The Washington Times-Herald

Community

June 10, 2014

Weather plays havoc with hay harvest

It is probably not possible to have perfect weather here in Indiana. Like most have heard, “if you don’t like Indiana weather, wait five minutes and it will change.”

The weather that is good for one person or situation is most likely not good for another. Wet springs and dry summers are starting to feel somewhat normal but very hard to adjust to. Forages started off slow, but with more than adequate rainfall and some heat units they exploded overnight!

It is raining as I write this. I had aimed to cut some hay last weekend on a piece of land that can’t be grazed but was quickly stopped by pop-up storms. Hay fields will just have to wait for a better day, at least moisture wise. The worse thing is watching quality slowly decrease as the plants mature. Most of our cool season grasses are the best quality for the quantity when cut by early boot stage. That early boot stage is from stem elongation to very early seed head formation; you can’t see the seed head much. Just past that is early seed head formation to milk stage. The seed heads have a slightly white, liquidity substance to them if pinched. Animals often like to eat the seed heads in this milk stage up to dough stage, probably because the plant is putting energy there for seed production. Sadly, that redirected energy starts lowering plant quality. This downhill slide in quality continues as the grass finishes maturing.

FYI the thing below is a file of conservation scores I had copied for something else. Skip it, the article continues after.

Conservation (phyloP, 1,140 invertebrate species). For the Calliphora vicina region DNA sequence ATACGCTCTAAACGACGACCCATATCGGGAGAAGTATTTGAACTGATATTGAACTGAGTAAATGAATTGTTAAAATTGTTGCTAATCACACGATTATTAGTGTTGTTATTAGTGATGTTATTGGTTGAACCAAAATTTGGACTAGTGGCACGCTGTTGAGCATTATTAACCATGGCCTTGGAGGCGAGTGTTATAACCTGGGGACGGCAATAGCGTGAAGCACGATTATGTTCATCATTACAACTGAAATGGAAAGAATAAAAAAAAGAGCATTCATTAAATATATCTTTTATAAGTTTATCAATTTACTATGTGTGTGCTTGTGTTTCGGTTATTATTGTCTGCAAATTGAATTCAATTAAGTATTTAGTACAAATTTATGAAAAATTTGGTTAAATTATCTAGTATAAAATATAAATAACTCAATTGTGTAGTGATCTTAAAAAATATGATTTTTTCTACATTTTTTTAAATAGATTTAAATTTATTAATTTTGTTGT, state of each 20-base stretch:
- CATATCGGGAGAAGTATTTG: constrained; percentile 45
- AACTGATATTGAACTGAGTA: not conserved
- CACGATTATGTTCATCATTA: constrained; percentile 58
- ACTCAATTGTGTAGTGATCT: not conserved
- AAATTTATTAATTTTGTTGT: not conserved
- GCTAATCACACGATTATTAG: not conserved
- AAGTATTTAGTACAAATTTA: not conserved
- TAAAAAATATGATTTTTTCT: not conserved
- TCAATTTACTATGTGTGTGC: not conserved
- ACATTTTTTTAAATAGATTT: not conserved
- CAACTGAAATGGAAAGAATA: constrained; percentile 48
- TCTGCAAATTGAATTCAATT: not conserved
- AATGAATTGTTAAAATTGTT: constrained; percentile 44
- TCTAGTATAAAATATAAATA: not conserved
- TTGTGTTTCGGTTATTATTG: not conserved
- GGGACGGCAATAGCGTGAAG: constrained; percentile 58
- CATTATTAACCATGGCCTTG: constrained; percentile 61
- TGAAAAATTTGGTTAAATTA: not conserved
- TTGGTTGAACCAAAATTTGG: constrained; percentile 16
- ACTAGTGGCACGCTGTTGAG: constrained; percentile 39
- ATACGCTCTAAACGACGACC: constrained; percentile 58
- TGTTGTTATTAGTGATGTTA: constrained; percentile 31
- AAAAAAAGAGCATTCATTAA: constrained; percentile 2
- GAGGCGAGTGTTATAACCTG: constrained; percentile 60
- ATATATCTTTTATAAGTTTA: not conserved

Unfortunely, it is often at this “dry seed head” stage that a lot of hay is cut. This is especially true if you are also a row crop farmer whose first priority is getting the corn and soybeans planted. Rain, timely or ill-timed as it might be, makes all of this even more challenging. If it is too wet to be in the fields, then it is too wet to be trying to make dry hay. I know of one individual who doesn’t worry about getting it cut prior to dry seed head and is convinced that regrowth and new growth in the understory eventually makes up the difference in quality. I’ve not found this to be totally true. Eventually, forage quality increases after maturity because of secondary growth, but it does not come close to its original potential and overall yield is also reduced.

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